> Interesting. So, then, what did you intend to say when you wrote:
> So to say that my late father was a Democrat means that he
> was registered as a Democrat. As it happens, this is pretty
> meaningless, because the vote is secret, and you can vote
> for whomever you like.
> <sigh> You know, this isn't rocket science.
No, it's not. It's called "reading".
> All you have to do is read, not cut and paste selectively
> in what appears to be a deliberately polemical way.
In fact, I cut and pasted to preserve the meaning as much as possible
without simply requoting your entire email.
> I had already made my point about state conventions, then went
> on to write what you've quoted.
Wrong. The part I quoted was at the beginning of your email. You then
went on to expound even more after that.
> Again you've quoted me out of context.
Marc, go back and read your email. I have quoted you perfectly in
context. Sheesh. Just admit you were wrong, and you really don't know
everything, despite how you might wish to appear.
> This particular reference is to voting following the primaries.
No, Marc, it is not. Would you like me to quote your email at length and
demonstrate that you were *not* talking about "voting following the
primaries"? I can. Easier would be for you to go back and read what you
> Was it that hard to figure out, or are you your own worst
> enemy when it comes to understanding what others write?
Is it that hard to be honest, Marc, or are you your own worst enemy in
remembering what you yourself wrote?
> If you were referring to primaries, then why did you say that
> affilliation was "meaningless, because...you can vote for
> whomever you like"? This is clearly false, even in primaries.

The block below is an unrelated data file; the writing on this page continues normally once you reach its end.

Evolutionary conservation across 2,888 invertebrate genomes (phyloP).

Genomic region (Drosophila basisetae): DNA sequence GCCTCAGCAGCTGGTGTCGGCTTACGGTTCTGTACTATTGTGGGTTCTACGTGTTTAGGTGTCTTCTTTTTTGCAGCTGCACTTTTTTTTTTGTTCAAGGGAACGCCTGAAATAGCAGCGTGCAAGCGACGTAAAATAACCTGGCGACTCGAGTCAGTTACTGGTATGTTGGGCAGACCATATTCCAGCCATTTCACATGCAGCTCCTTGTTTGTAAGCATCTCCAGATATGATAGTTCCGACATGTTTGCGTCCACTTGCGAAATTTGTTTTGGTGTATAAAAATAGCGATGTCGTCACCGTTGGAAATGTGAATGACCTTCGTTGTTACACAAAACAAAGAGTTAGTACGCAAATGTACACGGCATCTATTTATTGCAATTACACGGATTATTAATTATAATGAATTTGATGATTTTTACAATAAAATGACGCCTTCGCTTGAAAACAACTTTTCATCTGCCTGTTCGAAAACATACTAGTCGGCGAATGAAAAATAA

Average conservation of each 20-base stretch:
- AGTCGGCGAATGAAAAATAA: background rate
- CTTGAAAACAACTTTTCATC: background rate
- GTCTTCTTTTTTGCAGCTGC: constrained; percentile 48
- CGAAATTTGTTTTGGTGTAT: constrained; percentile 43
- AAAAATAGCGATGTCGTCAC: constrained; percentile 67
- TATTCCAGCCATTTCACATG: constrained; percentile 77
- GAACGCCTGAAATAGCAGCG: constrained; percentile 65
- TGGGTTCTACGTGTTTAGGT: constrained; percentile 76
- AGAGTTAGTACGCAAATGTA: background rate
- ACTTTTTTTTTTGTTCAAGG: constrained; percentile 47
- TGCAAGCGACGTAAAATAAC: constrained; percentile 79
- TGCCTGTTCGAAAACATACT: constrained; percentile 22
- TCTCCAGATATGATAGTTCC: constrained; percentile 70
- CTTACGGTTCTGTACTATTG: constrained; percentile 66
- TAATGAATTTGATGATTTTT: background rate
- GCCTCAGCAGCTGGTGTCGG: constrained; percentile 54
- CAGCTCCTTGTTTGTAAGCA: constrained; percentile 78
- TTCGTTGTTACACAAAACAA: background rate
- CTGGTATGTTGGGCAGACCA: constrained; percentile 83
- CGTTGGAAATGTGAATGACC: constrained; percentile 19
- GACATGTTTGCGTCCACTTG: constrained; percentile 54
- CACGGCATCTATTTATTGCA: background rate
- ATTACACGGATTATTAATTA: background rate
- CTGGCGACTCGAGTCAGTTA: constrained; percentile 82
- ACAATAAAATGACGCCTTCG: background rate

You lose either way. Either you were talking about primaries, as you
claimed second, in which case you are just plain wrong; or else, as you
originally (and now again) say, you were talking about the general
election, in which case your claim that everyone had to be registered
with a party is clearly false in every single state.
> And you never did respond to the question of why your
> statement, "[i]n the U.S. every voter registers for a
> party (or as an independent)", was not false on its face,
> given that not all states require registration in a party to
> participate in primaries, much less the general election.
> Because I thought it was a dumb question, if you really
> insist on an answer.
And yet, you still don't answer the "dumb" question. Probably because
the "dumb" question shows that you are wrong. Your statement was false,
any way you slice it. There is no sense in which your claim "In the U.S
every voter registers for a party (or as an independent)" is true.
Curses upon those dumb questions!
> If you want me to be tactful, give me room to be tactful.
Marc, I no more expect you to be tactful than I expect a skunk to smell
nice. Your tact, such as it is, almost always ends whenever you are
shown to be wrong. I must admit, however, you put on a most impressive
display of gymnastic ability in seeking to avoid direct responses to
challenges to your assertions and claims.
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